Jews of Israel - History and Cultural Relations



The connection of the Jewish people to the land called "Palestine" by the Romans is one of the oldest religio-political claims in the world. Jews (and many Christians as well) will point to God's promise to Abraham in Genesis 15:17 and Deuteronomy 1:7 and 11:24 as proof of the sacred "birthright" of Jews to what they call the Land of Israel (Eretz Yisrael). Jewish presence in Palestine has been constant (if very small in number), even after the final Roman suppression of the Jewish revolt in 135 C.E. Throughout premodern times, pious Jews lived in Palestine, concentrated in the four "holy cities" of Jerusalem, Hebron, Safad, and Tiberias. They were supported by funds, called halukkah, collected by special emissaries sent from Palestine to Jewish diaspora communities.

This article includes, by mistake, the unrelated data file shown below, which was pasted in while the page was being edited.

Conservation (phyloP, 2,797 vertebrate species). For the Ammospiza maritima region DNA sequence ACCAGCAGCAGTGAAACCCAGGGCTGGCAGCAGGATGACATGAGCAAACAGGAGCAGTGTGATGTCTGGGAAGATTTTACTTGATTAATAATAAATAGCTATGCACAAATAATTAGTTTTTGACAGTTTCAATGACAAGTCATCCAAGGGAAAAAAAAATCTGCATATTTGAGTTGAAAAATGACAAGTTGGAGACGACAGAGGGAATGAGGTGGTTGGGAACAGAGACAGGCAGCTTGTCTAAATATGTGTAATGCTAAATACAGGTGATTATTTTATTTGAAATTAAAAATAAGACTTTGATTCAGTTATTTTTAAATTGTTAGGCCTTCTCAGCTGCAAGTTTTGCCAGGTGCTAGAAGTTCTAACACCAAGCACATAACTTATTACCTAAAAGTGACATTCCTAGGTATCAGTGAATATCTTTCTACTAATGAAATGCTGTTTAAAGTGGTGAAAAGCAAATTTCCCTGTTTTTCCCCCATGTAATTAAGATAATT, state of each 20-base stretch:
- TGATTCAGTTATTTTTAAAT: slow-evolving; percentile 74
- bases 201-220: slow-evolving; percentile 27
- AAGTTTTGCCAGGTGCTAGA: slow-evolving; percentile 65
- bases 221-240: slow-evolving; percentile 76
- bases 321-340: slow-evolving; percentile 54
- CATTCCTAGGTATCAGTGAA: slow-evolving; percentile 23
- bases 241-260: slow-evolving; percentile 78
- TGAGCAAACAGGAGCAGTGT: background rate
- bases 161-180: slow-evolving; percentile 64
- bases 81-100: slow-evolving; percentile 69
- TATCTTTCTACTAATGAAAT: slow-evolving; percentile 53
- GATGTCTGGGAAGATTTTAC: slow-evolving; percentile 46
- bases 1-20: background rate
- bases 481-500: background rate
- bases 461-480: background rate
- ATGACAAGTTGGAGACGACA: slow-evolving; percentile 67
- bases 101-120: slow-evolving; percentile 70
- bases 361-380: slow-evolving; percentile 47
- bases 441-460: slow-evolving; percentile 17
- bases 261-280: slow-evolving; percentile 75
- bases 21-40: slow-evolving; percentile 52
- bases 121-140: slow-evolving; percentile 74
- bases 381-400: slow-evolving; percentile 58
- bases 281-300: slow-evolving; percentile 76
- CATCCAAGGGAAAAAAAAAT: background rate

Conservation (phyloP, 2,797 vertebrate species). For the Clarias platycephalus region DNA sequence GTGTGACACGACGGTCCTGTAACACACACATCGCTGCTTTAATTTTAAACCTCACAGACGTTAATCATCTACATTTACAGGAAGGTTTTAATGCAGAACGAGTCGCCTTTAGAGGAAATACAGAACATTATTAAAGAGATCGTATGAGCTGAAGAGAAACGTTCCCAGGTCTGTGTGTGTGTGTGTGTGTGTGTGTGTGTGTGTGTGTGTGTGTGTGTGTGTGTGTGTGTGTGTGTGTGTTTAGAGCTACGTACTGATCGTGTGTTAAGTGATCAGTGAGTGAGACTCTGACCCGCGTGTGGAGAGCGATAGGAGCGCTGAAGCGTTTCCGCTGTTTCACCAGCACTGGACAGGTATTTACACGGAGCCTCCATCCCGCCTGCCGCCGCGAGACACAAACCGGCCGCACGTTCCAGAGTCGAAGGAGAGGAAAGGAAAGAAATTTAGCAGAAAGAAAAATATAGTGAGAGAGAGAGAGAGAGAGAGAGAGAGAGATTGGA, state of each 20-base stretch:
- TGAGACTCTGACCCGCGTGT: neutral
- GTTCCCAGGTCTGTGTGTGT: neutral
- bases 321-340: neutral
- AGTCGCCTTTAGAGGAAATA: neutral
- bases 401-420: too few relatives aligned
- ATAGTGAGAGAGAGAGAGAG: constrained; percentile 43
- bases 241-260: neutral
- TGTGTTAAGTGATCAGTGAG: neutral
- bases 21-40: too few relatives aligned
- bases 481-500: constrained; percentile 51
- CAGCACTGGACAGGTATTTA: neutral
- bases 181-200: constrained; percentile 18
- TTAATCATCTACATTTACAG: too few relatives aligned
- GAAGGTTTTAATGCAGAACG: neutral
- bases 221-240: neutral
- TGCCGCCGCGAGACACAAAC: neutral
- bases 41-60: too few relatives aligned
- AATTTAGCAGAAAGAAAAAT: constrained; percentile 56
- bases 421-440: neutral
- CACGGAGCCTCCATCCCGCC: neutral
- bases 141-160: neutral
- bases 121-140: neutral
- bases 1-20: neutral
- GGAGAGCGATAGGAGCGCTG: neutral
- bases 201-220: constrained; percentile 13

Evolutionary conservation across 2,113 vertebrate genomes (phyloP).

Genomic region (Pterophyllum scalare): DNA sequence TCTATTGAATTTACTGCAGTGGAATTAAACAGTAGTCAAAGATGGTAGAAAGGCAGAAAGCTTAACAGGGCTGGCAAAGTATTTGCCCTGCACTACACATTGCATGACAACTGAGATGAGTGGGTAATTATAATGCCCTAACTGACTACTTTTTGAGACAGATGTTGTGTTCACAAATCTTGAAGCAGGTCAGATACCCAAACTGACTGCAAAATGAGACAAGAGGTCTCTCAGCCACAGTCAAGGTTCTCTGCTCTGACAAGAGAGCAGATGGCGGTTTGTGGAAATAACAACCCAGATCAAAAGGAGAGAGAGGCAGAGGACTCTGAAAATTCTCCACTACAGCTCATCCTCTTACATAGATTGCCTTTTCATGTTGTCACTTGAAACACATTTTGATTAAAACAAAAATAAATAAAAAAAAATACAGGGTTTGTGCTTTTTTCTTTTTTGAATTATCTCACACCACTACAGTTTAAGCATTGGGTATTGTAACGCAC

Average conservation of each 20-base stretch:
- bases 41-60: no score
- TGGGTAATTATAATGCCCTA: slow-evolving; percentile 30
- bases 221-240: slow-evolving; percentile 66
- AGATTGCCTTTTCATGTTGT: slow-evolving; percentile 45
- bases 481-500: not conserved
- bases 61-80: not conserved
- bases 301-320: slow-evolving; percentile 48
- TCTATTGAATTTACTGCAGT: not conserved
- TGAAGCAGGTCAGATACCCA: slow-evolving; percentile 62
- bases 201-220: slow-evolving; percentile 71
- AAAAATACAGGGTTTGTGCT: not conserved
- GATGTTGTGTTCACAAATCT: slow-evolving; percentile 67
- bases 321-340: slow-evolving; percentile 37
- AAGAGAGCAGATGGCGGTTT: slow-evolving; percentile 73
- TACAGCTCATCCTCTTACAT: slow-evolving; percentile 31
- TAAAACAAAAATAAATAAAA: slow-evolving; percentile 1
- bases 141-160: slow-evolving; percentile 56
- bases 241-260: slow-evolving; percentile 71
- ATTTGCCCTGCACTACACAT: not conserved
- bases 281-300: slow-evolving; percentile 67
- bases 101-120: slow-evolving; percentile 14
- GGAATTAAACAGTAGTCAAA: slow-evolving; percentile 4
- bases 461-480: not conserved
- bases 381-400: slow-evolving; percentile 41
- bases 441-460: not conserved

The history of modern Israel, however, begins in the nineteenth century with the articulation in Europe of a program for Jewish national and cultural revival, called Zionism ("Zion" being one of the biblical names for Jerusalem). Zionism was a reaction to virulent and increasingly violent European anti-Semitism (which culminated in the terrible Holocaust of 1933-1945), but it was also a response to the nationalist movements of other, especially eastern and southern, European peoples throughout the nineteenth century. Zionism stressed the physical relocation of Jews to Palestine (in Hebrew, Aliya), and in 1882 the first wave of these "modern" immigrants—politically and ideologically, rather than religiously, motivated—arrived. This first wave effectively doubled the Jewish population of Palestine (from about 24,000 in 1881). Immigration continued to come in waves, mostly from eastern and central Europe, until the eve of World War II. Immigration was greatly curtailed by the war and, later, by restrictive British policies (Palestine had been a British Mandate since 1919), which sought to assuage Arab fears, which were based on the fact that, by early 1948, the Jews had succeeded in establishing a society in Palestine (called the Yishuv) that was in many ways autonomous and independent of both Arab society and British colonial constraints and that had many of the institutions of a state already in place. On the day Israel declared its independence, there were about 650,000 Jews in the country. Virtually the first act of the new government was to open its borders to unrestricted Jewish immigration. There was a massive influx between 1948 and 1960 from Middle Eastern and North African countries—almost the entire Jewish populations of Yemen, Aden, Libya, and Iraq, and large numbers from Egypt, Syria, Morocco, and Tunisia. Today these so-called "Oriental" (Afro-Asian) Jews and their children constitute the majority of the Jewish Israeli population, outnumbering Jews of European and North American origin. Nevertheless, it was not until 1975 that native-born Jewish Israelis (called "sabras") outnumbered immigrants of any kind.


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